Solo Stove Lite

High-efficiency wood burning stove

Price: $70

Weight: 9 oz.

Fuel Type: Wood

Pros

  • Don’t need to carry fuel
  • Efficient
  • Low smoke design
  • Stable pot support

Cons

  • Expensive
  • Heavy
  • Slightly bulky
  • Can’t control flame

The Solo Stove Lite is a double-wall natural convection inverted downgas gasifier stove. And what do all those fancy words mean? Who knows!?! What we can tell you is the Solo Stove is incredibly efficient and effective. Air intake holes in the bottom of the stove feed the fire from below and above. The end result is a hot and less smoky burn that doesn’t require a windscreen and won’t scorch the ground under your stove. At 9 oz., this stove isn’t winning any weight prizes, but not having to carry fuel does help. Combine the Solo Stove with the Pot 900 for a completely nested cooking system and more space in your pack. The Solo Lite is a good size for 1-2 people. For 2-4 people, bump up to the Solo Titan.

Check out our full review and comparison of Solo Stove products here.

MSR WhisperLite

Best liquid fuel stove for winter treks

Price: $135

Weight: 11.5 oz.

Fuel Type: White gas

Pros

  • Performs well in extreme cold & high altitude
  • Efficient
  • Quieter than other liquid fuel stoves
  • Stable pot support

Cons

  • Slight learning curve
  • No simmer control
  • Heavy/bulky
  • Expensive

The MSR WhisperLite is one of the most popular liquid fuel stoves because it’s among the lightest, smallest, and least expensive on the market. It’s also much quieter than many other roaring liquid fuel stoves. It’s simple to use and it will last for a long time with regular maintenance. Pick up the WhisperLite service kit to keep your stove functioning efficiently. If you want the ability to use fuel types other than white gas, check out the WhisperLite International (white gas, kerosene, unleaded gas) or WhisperLite Universal (white gas, kerosene, unleaded gas, or isobutane-propane).

MSR WindBurner

Highly wind-resistant integrated stove system

Price: $190

Weight: 15.5 oz.(stove + pot)

Listed Boil Time: 4 min, 30 sec.

Fuel Type:

Pros

  • Performs well in wind
  • Convenient
  • Fast boil time
  • Pot included

Cons

  • Expensive (but comes with pot)
  • Simmer control isn’t great
  • Heavy & bulky for backpacking

The MSR WindBurner is another extremely convenient integrated stove system. The main advantage it has over the MiniMo is its excellent wind resistance. Stiff winds can greatly reduce stove efficiency, but that’s not an issue with the WindBurner.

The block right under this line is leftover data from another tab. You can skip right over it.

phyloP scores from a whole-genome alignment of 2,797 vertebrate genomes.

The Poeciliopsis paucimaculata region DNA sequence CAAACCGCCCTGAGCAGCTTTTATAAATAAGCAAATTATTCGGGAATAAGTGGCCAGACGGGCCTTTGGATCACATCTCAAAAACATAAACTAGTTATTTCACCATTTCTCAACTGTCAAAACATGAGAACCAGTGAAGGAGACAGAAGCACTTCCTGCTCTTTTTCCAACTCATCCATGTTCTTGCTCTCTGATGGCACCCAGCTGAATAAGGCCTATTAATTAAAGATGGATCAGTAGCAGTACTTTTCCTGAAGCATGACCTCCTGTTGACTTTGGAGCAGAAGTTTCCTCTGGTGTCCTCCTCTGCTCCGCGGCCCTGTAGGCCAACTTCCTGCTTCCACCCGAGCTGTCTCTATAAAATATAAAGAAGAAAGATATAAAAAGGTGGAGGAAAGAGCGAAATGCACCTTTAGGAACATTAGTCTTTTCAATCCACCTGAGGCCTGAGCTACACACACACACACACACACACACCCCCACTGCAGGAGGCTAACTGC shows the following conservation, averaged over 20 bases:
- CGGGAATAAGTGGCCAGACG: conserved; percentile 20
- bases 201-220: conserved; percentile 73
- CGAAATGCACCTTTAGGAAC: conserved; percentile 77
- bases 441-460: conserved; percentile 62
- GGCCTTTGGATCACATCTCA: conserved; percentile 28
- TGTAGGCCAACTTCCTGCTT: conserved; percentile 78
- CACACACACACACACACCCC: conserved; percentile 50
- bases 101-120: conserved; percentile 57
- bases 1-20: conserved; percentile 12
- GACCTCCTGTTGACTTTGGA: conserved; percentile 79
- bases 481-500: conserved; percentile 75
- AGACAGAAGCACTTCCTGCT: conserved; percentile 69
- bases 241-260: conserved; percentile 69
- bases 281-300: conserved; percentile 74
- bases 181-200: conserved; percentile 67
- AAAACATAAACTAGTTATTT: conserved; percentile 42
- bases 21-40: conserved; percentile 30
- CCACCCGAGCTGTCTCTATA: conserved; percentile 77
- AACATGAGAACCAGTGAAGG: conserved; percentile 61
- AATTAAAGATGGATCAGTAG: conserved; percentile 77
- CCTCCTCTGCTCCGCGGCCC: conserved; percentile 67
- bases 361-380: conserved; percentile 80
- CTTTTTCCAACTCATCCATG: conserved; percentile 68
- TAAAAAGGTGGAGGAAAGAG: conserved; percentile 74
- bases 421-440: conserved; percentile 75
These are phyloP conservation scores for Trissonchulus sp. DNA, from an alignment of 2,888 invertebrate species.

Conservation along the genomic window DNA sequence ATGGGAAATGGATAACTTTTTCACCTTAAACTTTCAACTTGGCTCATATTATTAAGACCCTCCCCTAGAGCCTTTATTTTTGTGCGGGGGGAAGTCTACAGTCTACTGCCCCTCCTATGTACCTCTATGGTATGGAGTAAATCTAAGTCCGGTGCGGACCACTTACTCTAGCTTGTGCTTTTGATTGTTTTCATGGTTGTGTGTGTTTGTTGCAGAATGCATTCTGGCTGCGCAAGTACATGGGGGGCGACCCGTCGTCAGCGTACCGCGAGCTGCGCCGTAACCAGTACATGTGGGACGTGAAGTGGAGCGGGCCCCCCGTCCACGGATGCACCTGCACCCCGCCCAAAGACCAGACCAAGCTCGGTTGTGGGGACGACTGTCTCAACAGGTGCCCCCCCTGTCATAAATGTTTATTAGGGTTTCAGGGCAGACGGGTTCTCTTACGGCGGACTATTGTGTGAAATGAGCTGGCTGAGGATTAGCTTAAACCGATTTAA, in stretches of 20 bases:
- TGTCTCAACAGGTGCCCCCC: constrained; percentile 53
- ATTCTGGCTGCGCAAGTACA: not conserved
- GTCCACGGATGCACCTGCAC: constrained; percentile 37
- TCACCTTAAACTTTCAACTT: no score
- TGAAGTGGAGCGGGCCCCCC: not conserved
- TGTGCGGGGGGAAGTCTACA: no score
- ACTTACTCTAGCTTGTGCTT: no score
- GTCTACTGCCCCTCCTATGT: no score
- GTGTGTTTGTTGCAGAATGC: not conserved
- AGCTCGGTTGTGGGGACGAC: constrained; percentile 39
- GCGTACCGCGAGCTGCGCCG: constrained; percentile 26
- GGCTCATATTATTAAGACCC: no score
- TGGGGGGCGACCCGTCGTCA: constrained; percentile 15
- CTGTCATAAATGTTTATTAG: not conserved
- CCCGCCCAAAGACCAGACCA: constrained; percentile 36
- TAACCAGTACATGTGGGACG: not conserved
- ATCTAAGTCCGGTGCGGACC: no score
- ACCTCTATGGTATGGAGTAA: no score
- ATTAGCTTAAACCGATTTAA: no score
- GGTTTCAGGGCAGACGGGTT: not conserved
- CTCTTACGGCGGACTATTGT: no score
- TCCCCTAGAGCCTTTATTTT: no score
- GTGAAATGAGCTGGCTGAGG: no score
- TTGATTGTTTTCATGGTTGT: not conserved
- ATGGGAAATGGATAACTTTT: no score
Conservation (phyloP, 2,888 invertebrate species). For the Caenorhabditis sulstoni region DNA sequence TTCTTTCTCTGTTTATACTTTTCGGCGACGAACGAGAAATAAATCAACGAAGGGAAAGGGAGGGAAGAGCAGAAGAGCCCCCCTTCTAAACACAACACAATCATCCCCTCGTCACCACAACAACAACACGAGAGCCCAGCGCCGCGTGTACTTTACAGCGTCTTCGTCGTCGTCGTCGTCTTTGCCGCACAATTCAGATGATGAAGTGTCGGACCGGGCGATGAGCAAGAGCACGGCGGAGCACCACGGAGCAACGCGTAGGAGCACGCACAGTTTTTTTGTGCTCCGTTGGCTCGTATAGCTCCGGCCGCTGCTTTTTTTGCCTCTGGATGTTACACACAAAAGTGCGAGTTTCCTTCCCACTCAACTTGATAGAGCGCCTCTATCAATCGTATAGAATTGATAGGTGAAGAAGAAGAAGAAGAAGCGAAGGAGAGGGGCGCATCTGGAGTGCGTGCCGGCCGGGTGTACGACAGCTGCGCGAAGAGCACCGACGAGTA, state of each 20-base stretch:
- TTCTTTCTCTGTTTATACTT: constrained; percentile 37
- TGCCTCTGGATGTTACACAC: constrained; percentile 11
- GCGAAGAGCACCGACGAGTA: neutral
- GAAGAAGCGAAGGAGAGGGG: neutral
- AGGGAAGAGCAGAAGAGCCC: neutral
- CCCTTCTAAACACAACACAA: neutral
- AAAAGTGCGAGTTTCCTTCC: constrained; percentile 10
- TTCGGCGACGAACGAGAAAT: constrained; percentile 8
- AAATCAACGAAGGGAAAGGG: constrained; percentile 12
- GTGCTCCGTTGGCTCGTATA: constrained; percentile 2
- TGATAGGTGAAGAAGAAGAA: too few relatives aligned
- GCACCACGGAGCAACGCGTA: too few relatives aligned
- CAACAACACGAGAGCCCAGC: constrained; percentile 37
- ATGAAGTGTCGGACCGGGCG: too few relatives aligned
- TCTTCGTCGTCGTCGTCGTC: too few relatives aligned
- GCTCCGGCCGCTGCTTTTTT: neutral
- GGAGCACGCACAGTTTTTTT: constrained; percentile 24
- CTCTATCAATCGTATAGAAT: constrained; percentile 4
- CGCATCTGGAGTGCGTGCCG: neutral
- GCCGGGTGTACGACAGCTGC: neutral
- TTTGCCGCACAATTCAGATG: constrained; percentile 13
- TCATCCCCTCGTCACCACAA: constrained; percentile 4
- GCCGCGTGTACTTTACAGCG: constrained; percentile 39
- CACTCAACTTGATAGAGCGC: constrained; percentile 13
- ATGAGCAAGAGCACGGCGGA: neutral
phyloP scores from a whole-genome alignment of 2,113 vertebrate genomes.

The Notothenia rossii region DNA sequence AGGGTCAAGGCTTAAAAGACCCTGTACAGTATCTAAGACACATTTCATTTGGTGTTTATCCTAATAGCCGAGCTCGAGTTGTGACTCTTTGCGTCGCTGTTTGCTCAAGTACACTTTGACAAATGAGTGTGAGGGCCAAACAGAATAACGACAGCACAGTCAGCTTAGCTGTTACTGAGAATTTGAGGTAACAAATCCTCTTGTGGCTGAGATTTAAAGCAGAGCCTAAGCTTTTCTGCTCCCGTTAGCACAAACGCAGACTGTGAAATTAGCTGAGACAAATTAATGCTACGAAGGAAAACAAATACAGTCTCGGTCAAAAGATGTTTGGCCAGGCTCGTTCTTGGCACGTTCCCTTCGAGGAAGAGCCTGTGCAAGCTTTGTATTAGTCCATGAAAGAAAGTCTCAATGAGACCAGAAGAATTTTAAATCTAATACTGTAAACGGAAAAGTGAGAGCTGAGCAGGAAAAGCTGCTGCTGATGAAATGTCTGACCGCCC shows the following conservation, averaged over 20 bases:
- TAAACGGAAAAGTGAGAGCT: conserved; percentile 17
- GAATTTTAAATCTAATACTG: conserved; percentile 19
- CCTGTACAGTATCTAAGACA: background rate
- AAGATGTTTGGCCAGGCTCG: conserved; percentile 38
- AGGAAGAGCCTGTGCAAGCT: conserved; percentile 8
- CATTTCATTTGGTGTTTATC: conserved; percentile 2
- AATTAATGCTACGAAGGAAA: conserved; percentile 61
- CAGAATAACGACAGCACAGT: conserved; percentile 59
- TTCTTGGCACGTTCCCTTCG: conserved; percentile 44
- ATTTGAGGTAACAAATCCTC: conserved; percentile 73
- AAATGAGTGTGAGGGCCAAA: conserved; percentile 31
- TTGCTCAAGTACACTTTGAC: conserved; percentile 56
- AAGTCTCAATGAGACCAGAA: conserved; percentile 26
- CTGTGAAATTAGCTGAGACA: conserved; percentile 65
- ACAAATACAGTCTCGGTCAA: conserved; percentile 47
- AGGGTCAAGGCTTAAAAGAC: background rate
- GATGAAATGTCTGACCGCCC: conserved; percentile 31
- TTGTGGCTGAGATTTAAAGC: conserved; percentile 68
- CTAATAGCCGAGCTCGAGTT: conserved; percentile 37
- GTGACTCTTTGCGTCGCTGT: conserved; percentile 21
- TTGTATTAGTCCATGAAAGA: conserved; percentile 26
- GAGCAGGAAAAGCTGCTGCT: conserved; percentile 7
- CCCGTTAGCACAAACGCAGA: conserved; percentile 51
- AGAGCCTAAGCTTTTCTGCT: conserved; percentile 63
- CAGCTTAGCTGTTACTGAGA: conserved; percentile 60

We prefer the stout body shape and the superior simmer control of the MiniMo, but if you often backpack in exposed and windy locations, this stove might be a better fit for your adventures.Pick up the WindBurner Coffee Press Kit to elevate your backcountry brewing game. For more information on the WindBurner, check out our full review here.

Snow Peak GigaPower 2.0

Durable canister stove with a lot of convenient features

Price: $50

Weight: 3.2 oz.

Fuel Type: Isobutane/propane canister

Pros

  • Lightweight
  • Efficient
  • Simmer control
  • Durable
  • Stable pot support

Cons

  • Slightly bulkier than some
  • Not as good in wind as some

The Snow Peak GigaPower 2.0 is a compact canister stove that’s big on convenience. It has a push-button igniter, great simmer control, and fast boil times.

The GigaPower also has four flat pot supports, which makes it slightly more stable than most three-prong stoves. Snow Peak makes a GigaPower Manual version as well, which is slightly lighter and less expensive, but doesn’t have a push-button igniter.

Primus Essential Trail Stove

Affordable stove with a wide burner & great simmer control

Price: $30

Weight: 3.8 oz.

Fuel Type: Isobutane/propane canister

Pros

  • Affordable
  • Simmer control
  • Stable pot support
  • Durable
  • Simple design

Cons

  • Heavier/bulkier than some
  • Doesn’t come with a stuff sack/carry case

For beginners and those on a tight budget, the Primus Essential Trail Stove is one of the simplest and most affordable stoves on our list. The simmer control has a nice range for precision cooking, and the wide burner provides stability and even heat dispersion. We typically prefer stoves that fold down smaller – this one can be difficult to store inside small cookpots with a fuel canister. That’s a minor gripe though, and the no-frills design of the Essential Stove makes it a great choice for stove users on a budget.

BRS 3000T – Photo credit: Dave Collins (CleverHiker.com)

What’s Most Important to You in a Stove?

PRICE

Typically the more you spend, the more features you get with backpacking stoves. More expensive stoves are likely to have better simmer control, superior wind performance, and many even come with an integrated cookpot. Hikers just looking to boil water for rehydrating meals may find that saving money with a less-feature rich option is better for their needs.

We recommend stoves at a variety of price points below, but it usually makes sense to spend a little more for a stove you can use for many years if you’re going to backpack a lot.